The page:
Prime Minister Narendra Modi on Thursday thanked United States vice-president Kamala Harris for “all the support and solidarity from the US government, businesses, and Indian diaspora”. Shortly after the US veep dialed up Prime Minister Modi and informed him about the United States’ global vaccine allocation plan, a post from the latter’s official Twitter handle expressed deep gratitude to the United States for the assurance of vaccine supplies to India.
“Spoke to Kamala Harris a short while ago. I deeply appreciate the assurance of vaccine supplies to India as part of the US Strategy for Global Vaccine Sharing. I also thanked for all the support and solidarity from the US government, businesses, and Indian diaspora,” Prime Minister Narendra Modi tweeted.
In his phone call with Kamala Harris, Prime Minister Modi also discussed further ways to fortify the India-US vaccine cooperation, contribution to post-Covid global health, and economic turnaround. “We also discussed ongoing efforts to further strengthen India-US vaccine cooperation, and the potential of our partnership to contribute to post-Covid global health and economic recovery,” he added.
The US government will send 25 million Covid-19 vaccine doses to countries across Asia, Africa and Latin America, the first time President Joe Biden’s administration has shared shots it could have used at home. Through the World Health Organization-backed Covax program, the US plans to distribute an initial 6 million shots to Central and South America, 7 million to Asia including hard-hit India and 5 million to Africa, the White House said in a statement.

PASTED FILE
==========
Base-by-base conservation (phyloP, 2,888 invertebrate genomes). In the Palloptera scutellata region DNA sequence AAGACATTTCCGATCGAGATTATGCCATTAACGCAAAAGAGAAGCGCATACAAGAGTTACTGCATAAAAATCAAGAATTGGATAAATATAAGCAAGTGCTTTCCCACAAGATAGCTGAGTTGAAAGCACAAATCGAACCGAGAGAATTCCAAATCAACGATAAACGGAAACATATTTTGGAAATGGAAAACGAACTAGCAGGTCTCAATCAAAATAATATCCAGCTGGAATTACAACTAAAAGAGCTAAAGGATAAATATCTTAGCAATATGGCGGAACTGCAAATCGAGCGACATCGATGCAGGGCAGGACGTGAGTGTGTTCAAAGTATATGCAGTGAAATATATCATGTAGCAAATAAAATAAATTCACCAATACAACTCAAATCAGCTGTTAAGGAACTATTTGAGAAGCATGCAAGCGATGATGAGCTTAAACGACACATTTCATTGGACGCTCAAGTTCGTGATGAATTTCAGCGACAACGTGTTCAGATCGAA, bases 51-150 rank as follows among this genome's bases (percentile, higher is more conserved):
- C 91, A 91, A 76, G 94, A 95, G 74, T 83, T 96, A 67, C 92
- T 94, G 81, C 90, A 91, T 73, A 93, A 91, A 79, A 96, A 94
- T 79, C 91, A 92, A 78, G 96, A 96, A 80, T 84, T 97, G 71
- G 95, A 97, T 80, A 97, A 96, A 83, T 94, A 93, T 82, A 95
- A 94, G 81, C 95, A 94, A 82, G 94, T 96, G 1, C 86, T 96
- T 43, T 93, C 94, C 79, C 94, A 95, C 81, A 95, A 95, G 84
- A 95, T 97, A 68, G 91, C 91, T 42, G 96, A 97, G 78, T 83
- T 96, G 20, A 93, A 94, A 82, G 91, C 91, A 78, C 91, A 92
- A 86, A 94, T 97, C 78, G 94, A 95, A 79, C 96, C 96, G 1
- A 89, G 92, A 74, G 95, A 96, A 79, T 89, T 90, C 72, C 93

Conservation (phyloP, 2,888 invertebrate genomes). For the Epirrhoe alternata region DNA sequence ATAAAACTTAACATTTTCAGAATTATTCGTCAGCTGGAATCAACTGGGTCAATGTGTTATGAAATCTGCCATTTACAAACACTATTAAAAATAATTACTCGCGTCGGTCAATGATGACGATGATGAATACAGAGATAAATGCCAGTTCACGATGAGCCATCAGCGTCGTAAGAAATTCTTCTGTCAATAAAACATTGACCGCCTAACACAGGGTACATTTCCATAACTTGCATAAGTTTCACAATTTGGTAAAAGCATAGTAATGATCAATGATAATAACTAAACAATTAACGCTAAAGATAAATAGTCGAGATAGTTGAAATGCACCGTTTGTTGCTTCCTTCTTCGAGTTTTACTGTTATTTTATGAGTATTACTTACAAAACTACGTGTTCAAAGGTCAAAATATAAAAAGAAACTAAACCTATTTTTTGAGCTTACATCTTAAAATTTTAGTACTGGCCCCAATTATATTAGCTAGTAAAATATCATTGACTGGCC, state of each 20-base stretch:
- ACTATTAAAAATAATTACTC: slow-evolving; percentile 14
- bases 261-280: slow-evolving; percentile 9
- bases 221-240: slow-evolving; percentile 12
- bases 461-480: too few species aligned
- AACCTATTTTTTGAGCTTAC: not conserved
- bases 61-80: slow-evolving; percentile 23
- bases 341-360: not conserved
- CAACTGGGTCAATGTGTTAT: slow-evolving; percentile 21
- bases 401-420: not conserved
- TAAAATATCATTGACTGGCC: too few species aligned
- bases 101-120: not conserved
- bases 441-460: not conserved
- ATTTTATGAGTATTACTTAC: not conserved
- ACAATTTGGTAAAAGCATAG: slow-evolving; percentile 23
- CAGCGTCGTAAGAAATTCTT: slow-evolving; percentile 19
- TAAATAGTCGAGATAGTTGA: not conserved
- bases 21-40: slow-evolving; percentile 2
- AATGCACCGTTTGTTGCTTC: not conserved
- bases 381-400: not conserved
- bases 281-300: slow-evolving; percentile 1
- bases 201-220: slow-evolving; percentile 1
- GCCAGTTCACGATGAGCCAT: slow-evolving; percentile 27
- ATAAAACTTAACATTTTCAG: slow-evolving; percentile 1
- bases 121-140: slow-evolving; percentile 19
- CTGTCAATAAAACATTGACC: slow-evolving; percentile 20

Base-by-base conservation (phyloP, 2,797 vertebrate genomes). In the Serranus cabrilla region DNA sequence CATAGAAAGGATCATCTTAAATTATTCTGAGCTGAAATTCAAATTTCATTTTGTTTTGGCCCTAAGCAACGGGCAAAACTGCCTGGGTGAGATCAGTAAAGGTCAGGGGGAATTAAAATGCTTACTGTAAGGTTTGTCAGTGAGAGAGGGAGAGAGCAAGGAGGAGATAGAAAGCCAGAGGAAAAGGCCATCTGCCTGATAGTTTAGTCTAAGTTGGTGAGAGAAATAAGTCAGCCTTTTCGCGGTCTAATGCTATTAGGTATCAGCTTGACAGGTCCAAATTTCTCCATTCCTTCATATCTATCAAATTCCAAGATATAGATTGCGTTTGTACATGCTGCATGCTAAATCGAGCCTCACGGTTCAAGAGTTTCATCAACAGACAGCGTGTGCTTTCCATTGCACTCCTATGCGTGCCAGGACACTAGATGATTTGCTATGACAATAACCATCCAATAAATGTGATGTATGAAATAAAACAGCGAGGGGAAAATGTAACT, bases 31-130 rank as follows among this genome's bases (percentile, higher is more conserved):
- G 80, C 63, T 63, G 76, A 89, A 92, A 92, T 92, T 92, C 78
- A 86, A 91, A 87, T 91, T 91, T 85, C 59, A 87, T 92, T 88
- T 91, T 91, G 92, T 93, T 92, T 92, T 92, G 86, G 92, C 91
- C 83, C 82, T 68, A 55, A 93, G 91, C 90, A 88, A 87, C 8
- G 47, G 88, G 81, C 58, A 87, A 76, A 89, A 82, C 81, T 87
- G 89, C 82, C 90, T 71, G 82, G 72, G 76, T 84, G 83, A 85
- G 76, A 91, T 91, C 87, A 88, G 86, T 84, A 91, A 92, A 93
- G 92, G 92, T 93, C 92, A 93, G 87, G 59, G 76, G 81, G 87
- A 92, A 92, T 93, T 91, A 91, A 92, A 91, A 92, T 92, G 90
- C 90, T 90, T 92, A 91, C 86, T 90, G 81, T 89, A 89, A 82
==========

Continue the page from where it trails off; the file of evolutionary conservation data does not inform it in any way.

US vice president Kamala Harris herself dialed up Prime Minister Narendra Modi and informed him about the United States’ global allocation plan of the first 25 million doses of Covid-19 vaccines. Apart from PM Modi, Harris also spoke to Mexico President Andres Manuel López Obrador, Guatemala President Alejandro Giammattei and Trinidad and Tobago Prime Minister Keith Rowley.
The White House reiterated on Thursday that it would send at least 80 million vaccines abroad by the end of June.
The move is a watershed moment for the US, which secured the first hundreds of millions of doses made on its soil for domestic use but intends to be an engine of vaccine production globally. As vaccine demand wanes at home, Biden is facing calls internationally to release the US stockpile of shots made by Pfizer Inc., Moderna Inc. and Johnson & Johnson in order to curb the rise of coronavirus variants.
(With inputs from agencies)